Seems to me that any site that relies on contributed content should have a content exit strategy, whereby if the site tanks people can still access their content. Or at least, contributors will be notified before the site vanishes so they have an opportunity to save a copy of their contributions if they so desire. Just taking people’s content and trashing it is likely to discourage anyone from contributing to a community site.

Also, this experience seems like one more reason why a good “Me Collector” tool or service is needed.

It’s Not About Your Site Anymore

Amy Gahran
In your own home, you get to put the couch where YOU want it. Who cares if that’s not the living room?

Here’s another reason why learning to use a feed reader is a cornerstone skill for truly succeeding in online media today:

It’s not about your site anymore.In fact, it hasn’t been for at least a couple of years now.

In other words: The way online media works today, you’ll probably succeed more through participation and off-site distribution (syndication) than through publishing alone.

More and more people — especially, but not exclusively, younger folk (you know, the people you hope will become your community or customers someday) — prefer to craft their own custom hubs for information and interaction. That’s what’s driving the popularity of feed-supported, syndication-oriented social media experiences like Facebook, MySpace, MyYahoo, iGoogle, Digg,, YouTube, co.mments, Twitter, and podcasting. (And, on the bleeding edge, Zude, CoComment, and Pageflakes.)

It’s kind of like furnishing your home…

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What to Do BEFORE You Start to Blog

Joe Shlabotnik, via Flickr
Want to try business blogging? Don’t just dive in.

You’ve probably heard that blogging is good for your business. If you haven’t already started blogging — WAIT! Leaping into this medium cold is the most common and damaging error I’ve seen.Before you do anything else, figure out which groups you wish to engage in a public conversation.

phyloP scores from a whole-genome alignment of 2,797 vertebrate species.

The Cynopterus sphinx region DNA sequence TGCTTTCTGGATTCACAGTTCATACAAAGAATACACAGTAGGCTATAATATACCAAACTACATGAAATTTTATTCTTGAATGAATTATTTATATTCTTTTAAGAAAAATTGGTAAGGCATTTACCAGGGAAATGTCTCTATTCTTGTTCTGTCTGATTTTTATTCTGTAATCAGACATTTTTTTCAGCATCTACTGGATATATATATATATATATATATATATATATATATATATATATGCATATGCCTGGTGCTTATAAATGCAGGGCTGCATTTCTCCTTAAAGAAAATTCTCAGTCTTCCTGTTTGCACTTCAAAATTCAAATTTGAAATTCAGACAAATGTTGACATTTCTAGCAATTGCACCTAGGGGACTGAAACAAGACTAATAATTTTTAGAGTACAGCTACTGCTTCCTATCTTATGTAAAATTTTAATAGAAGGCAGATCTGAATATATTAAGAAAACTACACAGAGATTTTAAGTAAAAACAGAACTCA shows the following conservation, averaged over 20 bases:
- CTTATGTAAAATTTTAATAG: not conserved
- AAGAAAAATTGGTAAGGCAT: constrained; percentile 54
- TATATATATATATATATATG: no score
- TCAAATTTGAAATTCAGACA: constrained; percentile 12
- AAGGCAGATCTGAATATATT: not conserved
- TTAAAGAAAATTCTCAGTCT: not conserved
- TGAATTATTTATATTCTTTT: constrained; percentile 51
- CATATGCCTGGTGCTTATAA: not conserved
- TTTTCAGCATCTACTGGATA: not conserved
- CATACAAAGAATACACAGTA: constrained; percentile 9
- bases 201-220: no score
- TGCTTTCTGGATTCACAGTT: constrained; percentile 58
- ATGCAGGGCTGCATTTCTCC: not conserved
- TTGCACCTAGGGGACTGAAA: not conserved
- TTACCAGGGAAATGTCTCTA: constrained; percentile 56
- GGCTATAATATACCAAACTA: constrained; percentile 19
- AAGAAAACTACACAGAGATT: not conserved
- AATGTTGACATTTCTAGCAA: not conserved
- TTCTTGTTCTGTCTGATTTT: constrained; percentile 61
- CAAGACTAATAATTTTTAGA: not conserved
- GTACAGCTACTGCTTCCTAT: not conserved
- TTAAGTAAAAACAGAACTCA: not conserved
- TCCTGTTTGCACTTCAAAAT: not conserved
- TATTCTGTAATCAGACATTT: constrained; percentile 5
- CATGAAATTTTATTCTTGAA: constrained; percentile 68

Next, figure out where they already spend time online…

Go where they are, and start following their existing conversations. Depending on your niche, this part can be trickier than it sounds. It means spending time searching through blog search engines like Technorati and IceRocket to find blogs that are already succeeding in attracting attention from your core communities.

It also means exploring other types of online media — bulletin boards, e-mail lists, wikis, virtual environments (such as Second Life), and citizen media sites (such as to find good matches. Web sites of local or regional mainstream media also can be useful to watch if they allow comments and foster public discussion in your core communities.

The ideal outcome of this research is a short list (just 3-5 blogs or other sites) that you should start reading on a regular basis…

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Discovery Buys Treehugger

Good match? We’ll see.

Who says there’s no money in environmental publishing? Today one of my favorite environmental sites, Treehugger, announced it’s been acquired by Discovery Communications (owner of the Discovery Channel). Mashable reports (secondhand) that the price was $10 million.

Now that’s a whole different kind of green!

Treehugger is a very ambitious site, with a large and devoted online community — and even its own social bookmarking service, Hugg. It’ll be interesting to see what happens with it now.

I really know nothing about Discovery’s operations, culture, or attitudes. Does this company really “get” online, social, and conversational media? I sure hope so — because it’s a whole lot easier to kill a community than to grow one. We’ll see…